KPI

Confused by KPIs? You Are Not Alone.

KPIs are a vital part of any Performance Management or Strategy Execution system. Yet how many times have you struggled to understand or to explain what is meant by “KPI”? On the surface, it seems simple enough – Key Performance Indicator. What is so difficult to understand about those 3 little words? But when you think about it, what makes one metric versus another rise to that special class known as KPI? The answer lies in the deeper meaning behind each word in the “KPI” acronym.

K stands for Key – which implies the metric is important – one of a select few. We’ve seen too many companies fall into a common KPI trap in which they try to measure everything that moves. All things that “move” are good potential metrics, but the question is: Is it KEY? And how do you know? An easy way to think about this is to think about the definition of “key” when used as a noun. A key is an object that is used to unlock something. An analogous definition when considering if a metric is “key” or not, is to think about what you are trying to unlock – what door you are trying to open.

As a software vendor that helps our clients manage performance, we’ve been privy to LOTS of metrics. Consequently, we’ve had numerous consulting firms ask us what set of KPIs they should use for an industry. We always give the same answer: “the KEY performance indicator that you are looking for is dependent on the DOOR that you are trying to open.” For example, are you trying to find the key metric to assess if your client is fulfilling its chosen customer value proposition? Or are you looking for a key metric to assess if the throughput or quality of a process has improved?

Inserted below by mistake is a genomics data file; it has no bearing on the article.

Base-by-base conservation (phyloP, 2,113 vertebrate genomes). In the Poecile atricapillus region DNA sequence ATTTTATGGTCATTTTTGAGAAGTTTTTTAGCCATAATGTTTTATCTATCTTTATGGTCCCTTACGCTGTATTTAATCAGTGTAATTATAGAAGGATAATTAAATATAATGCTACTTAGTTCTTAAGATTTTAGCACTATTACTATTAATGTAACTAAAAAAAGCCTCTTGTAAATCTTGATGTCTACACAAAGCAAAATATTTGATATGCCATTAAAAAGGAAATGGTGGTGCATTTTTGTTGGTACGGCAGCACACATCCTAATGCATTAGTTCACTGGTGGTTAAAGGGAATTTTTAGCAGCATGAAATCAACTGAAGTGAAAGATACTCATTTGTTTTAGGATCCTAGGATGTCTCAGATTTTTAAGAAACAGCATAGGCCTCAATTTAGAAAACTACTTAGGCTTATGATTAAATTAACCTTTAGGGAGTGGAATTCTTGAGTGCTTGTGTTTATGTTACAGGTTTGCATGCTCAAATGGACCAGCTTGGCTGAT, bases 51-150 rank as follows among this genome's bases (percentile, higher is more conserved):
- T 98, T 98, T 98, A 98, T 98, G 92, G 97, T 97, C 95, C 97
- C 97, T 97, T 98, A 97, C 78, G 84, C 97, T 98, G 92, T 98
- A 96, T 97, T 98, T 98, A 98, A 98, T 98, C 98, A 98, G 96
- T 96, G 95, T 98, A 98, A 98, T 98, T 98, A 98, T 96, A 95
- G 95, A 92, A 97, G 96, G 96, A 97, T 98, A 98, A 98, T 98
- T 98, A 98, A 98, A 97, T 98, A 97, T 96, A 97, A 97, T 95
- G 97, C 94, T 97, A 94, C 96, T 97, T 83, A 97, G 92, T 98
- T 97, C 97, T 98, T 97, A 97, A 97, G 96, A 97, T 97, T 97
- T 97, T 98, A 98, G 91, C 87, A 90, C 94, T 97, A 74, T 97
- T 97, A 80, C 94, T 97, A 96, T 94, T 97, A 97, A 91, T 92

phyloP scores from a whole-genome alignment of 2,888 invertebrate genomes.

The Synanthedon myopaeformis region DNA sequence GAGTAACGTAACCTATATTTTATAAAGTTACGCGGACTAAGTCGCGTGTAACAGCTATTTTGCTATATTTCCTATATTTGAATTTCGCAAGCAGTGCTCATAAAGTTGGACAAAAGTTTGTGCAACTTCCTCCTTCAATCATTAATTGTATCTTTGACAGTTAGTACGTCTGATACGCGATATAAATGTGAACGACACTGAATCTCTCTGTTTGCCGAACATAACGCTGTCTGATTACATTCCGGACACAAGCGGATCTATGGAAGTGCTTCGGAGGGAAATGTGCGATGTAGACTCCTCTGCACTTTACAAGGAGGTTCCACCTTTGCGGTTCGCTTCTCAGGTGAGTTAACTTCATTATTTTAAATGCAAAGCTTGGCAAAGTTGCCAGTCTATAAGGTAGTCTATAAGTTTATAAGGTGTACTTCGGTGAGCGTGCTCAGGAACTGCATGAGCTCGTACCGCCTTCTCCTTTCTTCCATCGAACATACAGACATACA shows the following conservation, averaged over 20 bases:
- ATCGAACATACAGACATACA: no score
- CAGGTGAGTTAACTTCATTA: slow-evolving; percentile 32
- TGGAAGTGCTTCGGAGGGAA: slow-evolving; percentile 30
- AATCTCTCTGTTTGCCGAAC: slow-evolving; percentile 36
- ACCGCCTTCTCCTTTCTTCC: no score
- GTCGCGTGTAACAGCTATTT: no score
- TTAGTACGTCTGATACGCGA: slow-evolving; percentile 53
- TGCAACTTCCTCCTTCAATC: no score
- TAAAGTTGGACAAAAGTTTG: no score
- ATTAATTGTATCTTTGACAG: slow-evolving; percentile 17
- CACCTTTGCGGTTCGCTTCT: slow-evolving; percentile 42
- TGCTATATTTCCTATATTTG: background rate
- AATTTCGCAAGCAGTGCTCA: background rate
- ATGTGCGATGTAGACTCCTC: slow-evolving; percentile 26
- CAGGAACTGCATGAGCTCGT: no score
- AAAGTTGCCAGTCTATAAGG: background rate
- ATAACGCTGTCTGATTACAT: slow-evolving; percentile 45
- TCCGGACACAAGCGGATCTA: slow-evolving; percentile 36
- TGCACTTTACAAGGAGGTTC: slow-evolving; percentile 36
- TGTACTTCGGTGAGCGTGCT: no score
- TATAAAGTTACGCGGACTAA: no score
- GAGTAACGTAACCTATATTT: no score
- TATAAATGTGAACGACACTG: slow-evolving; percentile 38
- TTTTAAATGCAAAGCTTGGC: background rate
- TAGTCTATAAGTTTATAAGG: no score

What KPI to choose is predicated upon what question you are trying to answer – what mystery door you want to open. Typically, the metrics that rise to the level of KPIs are those that indicate whether an organization is executing its strategy or not.
Now, let’s take the other two letters.

P stands for Performance – which means we are trying to assess overall performance versus just gathering statistics, counting, and collecting all possible (and sometimes meaningless) data. To understand performance, the metric needs to answer a key question and be within some sort of context – a business context or, more typically, a strategic context.

I stands for Indicator – which means this metric is indicative of whether your performance is moving in the right direction or not. There is no such thing as a perfect metric that provides 100% truth. This is why the term “indicator” is used. And for an indicator to be meaningful, it needs to be placed into context of other related KPIs that tell the full story of performance or of strategy execution.

Next time you hear those three little letters, just remember to break it down and ensure your metric meets the criteria of the full definition of Key Performance Indicator. At Corporater, we are experts at developing KPIs – for more information about this topic, click here.